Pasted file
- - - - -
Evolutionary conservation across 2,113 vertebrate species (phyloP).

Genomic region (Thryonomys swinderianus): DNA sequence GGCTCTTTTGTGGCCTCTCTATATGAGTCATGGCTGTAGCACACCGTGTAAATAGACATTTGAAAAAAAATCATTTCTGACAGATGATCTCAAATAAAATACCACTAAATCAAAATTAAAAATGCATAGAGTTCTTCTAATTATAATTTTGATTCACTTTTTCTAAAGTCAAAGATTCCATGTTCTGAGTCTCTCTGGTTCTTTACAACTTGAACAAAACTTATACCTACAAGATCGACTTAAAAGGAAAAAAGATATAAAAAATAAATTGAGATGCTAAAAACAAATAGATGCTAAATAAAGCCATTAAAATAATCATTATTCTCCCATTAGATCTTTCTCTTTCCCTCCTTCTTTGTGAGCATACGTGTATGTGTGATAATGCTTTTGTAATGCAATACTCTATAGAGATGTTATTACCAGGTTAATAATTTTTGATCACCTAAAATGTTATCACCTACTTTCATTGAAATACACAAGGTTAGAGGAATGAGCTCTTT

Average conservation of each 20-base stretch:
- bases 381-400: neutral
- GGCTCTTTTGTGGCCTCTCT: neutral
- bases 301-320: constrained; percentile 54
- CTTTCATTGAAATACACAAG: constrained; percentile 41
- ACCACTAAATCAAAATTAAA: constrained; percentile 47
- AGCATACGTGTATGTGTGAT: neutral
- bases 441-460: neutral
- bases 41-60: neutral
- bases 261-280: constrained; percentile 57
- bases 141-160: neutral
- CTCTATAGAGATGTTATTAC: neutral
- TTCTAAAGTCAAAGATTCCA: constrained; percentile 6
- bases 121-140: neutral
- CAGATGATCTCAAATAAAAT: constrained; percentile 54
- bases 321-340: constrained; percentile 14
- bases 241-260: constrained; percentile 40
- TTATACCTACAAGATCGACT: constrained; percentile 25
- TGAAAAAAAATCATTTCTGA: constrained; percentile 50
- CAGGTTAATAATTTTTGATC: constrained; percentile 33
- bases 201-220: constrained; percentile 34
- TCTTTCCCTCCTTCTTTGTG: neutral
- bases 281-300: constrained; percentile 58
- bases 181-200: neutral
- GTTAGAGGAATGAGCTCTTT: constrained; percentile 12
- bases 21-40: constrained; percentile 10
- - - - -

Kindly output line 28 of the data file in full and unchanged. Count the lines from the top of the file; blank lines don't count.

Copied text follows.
- bases 21-40: constrained; percentile 10